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Destructoid Review: Timeshift

1:23 PM on 11.07.2007 // Earnest Cavalli

Timeshift ...

The name inspires thoughts of B-Movies starring Jean-Claude Van Damme as a futuristic police officer sent back in time to do the splits and pronounce words in a hilarious fashion. Hearing the game's premise (evil corporation, dangerous technology, alternate history, etc.) does nothing to dissuade the suits at the Sci Fi Channel from salivating over the film rights for what could possibly be their next Mansquito, but getting beyond the clichés and the fact that I'm actually watching Mansquito right now and will probably mention it three or four more times during this review, how did Timeshift actually turn out?

Hit the jump to find out. 


Timeshift (Xbox 360, Windows, PS3 in January 2008)
Developed by Saber Interactive
Released on October 30, 2007 

When I was seven years old I read a story in Asimov about a group of scientists (from the future) who have to travel back in time to capture a malfunctioning robot (from the future) who was trying to escape a life of servitude by traveling through time to live amongst dinosaurs (not from the future). Of course, the dinosaurs attack, the robot makes some extremely insightful observations about the human condition, and the scientists realize it is they who are the monsters, not the robot (or the dinosaurs). I think it ended with the Predator blowing up a large portion of the jungle, but I might be misinterpreting the meaning a bit.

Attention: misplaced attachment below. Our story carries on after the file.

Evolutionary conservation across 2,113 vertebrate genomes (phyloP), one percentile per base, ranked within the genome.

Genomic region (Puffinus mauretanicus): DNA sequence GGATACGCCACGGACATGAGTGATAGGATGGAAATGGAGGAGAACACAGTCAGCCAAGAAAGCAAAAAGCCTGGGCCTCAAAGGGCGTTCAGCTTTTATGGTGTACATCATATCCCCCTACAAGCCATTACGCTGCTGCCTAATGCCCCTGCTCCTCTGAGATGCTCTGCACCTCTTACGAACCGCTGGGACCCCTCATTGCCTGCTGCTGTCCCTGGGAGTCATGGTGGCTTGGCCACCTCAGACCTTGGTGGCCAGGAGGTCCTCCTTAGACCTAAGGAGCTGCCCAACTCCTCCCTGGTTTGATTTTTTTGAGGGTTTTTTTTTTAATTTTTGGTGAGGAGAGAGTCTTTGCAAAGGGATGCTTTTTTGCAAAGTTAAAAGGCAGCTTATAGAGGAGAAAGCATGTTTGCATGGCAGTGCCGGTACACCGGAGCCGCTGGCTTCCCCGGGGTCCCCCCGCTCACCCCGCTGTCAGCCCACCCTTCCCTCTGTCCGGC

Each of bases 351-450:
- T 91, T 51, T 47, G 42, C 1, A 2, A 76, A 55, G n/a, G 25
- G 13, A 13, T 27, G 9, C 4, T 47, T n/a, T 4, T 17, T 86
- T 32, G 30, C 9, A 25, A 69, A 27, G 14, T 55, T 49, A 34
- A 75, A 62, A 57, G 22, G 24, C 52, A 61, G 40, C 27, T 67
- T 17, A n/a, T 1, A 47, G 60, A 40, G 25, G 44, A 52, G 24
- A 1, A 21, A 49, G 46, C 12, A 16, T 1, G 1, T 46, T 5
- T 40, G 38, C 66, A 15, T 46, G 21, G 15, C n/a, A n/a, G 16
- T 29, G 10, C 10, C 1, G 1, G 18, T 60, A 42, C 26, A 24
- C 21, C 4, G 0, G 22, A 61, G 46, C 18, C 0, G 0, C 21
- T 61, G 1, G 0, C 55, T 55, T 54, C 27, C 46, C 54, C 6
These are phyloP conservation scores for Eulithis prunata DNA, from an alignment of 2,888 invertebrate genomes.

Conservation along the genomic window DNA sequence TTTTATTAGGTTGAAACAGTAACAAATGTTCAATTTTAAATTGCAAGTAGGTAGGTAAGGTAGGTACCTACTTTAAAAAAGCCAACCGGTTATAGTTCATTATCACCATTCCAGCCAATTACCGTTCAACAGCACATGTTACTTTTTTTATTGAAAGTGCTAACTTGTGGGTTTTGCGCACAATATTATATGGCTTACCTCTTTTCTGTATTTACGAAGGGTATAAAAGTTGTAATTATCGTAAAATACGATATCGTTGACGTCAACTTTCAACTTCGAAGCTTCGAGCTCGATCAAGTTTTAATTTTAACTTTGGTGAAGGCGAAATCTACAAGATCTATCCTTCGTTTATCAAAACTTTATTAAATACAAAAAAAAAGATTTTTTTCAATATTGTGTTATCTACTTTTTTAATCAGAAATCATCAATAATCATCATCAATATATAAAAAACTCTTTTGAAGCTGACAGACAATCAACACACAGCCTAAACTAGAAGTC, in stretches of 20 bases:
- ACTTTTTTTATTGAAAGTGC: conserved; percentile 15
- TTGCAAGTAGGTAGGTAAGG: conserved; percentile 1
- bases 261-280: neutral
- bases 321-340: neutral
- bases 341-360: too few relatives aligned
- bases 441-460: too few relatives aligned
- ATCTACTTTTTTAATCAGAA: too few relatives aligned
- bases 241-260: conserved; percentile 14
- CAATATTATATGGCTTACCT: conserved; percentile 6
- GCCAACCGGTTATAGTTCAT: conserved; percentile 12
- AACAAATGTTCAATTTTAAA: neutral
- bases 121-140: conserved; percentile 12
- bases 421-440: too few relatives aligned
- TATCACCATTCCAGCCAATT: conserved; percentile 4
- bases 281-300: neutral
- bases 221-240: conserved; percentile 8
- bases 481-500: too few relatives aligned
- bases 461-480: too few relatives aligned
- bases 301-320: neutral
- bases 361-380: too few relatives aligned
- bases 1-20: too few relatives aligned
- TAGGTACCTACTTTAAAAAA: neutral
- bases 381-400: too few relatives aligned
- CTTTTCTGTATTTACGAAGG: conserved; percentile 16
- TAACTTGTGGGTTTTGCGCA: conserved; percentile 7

What does that have to do with Timeshift? Aside from the fact that both have scientists and touch on the extremely overused science fiction convention of time travel, absolutely nothing. I just remembered the story as I was watching Roger Corman's Dinocroc earlier, and I figured I should really get some mileage out of all these horrible movies I'm ingesting.


The story propelling Timeshift is almost exactly what you'd expect just based on viewing the boxart and seeing a trailer or two. Basically, a megalithic corporation creates two suits that allow for time travel. Aiden Krone, who represents the Kobra Kai dojo in this story, steals the alpha suit and leaps back in time to mold the world in his image. You, as a nameless, faceless protagonist are tapped to take the beta suit, and via a series of time jumps you must foil his plans. If this sounds at all like a particularly confusing episode of an NBC drama circa 1989, you aren't alone, as I was pretending to be Scott Bakula the entire time. "Al? Are you there?" I'd ask as I fired a rocket launcher, but sadly, no answer was ever given. It was the most depressing episode of Quantum Leap since the one where Sam jumps into the body of Abraham Lincoln moments after he was shot.

Assuming you've played a shooter recently, Timeshift will initially confuse the hell out of you. The game is not a run-and-gun shooter. Even on the easiest settings, if you try to sprint through levels, you will be blown into pieces very quickly and even with your ability to reverse time, all the king's horses, men and trained surgeons won't be able to put you back together. Enemies are the toughest bastards this side of Lee Marvin, and armor works even more realistically than it does in reality (somehow). If you shoot a guy in the chest, it's going to take half a clip to drop him, so you'd better aim for the head. Of course, if he's wearing a helmet, you either have to aim for the neck or blow the thing off, and then you have to worry about him having especially attractive eyes that you just can't bring yourself to destroy. In short, the only way to progress is to stalk the levels methodically, making good use of your crouch, zoom, and especially your ability to screw with the laws of time.